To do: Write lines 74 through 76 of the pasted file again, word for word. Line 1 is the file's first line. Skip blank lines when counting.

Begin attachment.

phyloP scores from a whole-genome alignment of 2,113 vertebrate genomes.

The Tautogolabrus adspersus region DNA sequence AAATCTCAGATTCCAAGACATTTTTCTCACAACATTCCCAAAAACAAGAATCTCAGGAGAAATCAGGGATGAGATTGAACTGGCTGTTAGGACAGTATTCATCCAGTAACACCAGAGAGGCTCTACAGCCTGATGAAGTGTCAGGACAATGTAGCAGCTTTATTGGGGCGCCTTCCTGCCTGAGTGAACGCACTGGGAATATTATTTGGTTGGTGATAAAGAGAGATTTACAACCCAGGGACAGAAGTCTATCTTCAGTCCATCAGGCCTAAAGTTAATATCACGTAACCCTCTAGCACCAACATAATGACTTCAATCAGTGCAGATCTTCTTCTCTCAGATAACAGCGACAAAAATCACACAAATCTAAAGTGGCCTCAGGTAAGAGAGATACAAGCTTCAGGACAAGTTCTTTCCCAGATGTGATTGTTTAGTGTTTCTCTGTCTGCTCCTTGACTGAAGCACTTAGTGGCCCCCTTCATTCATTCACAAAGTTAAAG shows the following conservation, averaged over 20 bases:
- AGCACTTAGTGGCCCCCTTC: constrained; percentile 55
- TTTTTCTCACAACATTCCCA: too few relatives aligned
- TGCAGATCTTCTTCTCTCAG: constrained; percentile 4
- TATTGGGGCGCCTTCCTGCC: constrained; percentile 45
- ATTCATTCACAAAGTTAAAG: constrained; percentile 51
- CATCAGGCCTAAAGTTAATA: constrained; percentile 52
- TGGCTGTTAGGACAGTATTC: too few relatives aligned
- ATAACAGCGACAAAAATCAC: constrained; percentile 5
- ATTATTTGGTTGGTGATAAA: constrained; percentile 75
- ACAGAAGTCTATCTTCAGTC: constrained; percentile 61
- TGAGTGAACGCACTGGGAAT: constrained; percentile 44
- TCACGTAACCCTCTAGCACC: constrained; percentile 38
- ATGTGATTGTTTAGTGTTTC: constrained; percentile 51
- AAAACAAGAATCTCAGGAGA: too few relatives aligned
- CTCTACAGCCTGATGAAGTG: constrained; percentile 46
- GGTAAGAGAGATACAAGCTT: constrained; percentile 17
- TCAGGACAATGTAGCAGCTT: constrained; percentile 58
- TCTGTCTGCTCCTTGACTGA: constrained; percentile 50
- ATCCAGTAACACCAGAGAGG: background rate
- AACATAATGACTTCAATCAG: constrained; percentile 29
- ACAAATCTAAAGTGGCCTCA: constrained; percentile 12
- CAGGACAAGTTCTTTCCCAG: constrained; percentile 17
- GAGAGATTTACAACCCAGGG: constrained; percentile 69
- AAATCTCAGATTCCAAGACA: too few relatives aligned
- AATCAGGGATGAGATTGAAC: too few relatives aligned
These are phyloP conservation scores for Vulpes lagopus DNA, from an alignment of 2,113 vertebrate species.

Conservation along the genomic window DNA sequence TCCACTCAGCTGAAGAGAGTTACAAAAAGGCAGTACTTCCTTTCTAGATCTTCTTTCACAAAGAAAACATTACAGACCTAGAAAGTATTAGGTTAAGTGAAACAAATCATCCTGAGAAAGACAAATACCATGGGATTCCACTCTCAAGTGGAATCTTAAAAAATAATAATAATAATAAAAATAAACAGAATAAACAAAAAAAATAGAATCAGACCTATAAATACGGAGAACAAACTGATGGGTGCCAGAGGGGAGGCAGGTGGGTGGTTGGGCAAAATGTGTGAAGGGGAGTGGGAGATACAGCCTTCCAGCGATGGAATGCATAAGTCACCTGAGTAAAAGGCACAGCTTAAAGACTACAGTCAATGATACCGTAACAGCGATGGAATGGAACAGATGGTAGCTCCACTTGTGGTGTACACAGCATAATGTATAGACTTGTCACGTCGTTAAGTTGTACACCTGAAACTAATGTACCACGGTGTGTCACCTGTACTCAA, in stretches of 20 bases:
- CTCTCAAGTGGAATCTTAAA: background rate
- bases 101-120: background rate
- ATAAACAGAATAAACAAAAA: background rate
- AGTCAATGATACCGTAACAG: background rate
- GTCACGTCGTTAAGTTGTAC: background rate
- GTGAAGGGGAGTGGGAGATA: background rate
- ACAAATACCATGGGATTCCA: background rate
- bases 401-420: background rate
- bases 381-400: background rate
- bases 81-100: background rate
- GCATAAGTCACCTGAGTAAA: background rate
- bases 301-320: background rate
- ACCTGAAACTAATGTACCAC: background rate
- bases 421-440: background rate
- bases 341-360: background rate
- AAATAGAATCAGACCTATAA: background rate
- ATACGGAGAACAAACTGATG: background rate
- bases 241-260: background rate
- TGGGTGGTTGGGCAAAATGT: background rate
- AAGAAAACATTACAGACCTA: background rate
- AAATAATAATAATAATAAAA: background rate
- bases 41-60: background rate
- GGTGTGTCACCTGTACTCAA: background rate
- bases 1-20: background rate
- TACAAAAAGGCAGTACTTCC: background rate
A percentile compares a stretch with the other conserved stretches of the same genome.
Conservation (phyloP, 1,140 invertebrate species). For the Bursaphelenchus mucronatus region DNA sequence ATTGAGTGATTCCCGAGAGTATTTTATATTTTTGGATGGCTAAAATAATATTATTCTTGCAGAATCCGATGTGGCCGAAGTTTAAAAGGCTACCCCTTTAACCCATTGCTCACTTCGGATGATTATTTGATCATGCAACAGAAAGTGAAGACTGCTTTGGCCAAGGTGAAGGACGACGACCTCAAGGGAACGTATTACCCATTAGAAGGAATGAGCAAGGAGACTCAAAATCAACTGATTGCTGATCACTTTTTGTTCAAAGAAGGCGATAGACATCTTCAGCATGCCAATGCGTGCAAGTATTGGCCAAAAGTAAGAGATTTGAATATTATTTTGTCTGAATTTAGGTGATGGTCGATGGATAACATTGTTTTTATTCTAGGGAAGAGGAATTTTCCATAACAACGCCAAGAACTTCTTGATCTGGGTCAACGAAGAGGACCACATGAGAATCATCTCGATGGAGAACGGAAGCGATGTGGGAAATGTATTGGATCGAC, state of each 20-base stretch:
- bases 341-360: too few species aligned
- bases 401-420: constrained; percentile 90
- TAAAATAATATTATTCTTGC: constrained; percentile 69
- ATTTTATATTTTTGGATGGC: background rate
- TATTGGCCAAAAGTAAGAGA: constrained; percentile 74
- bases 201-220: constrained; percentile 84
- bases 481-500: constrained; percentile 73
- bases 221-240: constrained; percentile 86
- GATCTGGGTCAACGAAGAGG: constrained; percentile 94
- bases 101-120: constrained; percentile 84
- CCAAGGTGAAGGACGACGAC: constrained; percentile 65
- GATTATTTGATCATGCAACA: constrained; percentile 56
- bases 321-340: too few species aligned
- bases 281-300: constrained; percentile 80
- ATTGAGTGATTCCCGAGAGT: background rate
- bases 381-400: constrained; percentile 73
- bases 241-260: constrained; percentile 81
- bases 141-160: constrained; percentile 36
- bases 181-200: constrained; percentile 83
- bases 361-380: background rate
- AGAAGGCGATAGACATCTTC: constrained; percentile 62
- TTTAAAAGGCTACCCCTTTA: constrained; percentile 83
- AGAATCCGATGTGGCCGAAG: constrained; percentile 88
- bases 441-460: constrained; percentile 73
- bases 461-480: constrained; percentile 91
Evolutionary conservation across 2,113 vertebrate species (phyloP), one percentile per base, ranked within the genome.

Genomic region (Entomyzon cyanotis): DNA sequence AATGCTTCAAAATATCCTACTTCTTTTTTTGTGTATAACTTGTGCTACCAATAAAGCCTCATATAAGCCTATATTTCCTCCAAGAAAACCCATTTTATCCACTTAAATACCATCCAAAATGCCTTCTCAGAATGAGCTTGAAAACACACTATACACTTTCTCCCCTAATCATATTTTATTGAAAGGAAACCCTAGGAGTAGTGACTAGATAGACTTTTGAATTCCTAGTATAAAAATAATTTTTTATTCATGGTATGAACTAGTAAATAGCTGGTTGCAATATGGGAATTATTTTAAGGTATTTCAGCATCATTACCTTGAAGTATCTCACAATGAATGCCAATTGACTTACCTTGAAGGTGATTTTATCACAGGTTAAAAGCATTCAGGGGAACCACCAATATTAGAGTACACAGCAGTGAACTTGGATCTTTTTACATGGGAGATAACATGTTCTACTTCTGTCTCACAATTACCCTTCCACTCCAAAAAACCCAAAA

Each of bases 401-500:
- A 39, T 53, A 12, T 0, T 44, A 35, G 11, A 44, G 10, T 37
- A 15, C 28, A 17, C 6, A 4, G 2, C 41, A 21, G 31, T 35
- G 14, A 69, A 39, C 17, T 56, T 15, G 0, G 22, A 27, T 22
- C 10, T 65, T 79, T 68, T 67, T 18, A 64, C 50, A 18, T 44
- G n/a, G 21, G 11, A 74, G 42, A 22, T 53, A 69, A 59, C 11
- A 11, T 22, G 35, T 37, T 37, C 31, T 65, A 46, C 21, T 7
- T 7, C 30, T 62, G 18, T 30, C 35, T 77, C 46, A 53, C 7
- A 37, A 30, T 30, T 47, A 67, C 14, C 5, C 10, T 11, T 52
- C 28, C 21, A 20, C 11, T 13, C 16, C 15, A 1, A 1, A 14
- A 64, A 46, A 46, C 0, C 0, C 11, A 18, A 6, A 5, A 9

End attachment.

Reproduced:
- bases 141-160: constrained; percentile 36
- bases 181-200: constrained; percentile 83
- bases 361-380: background rate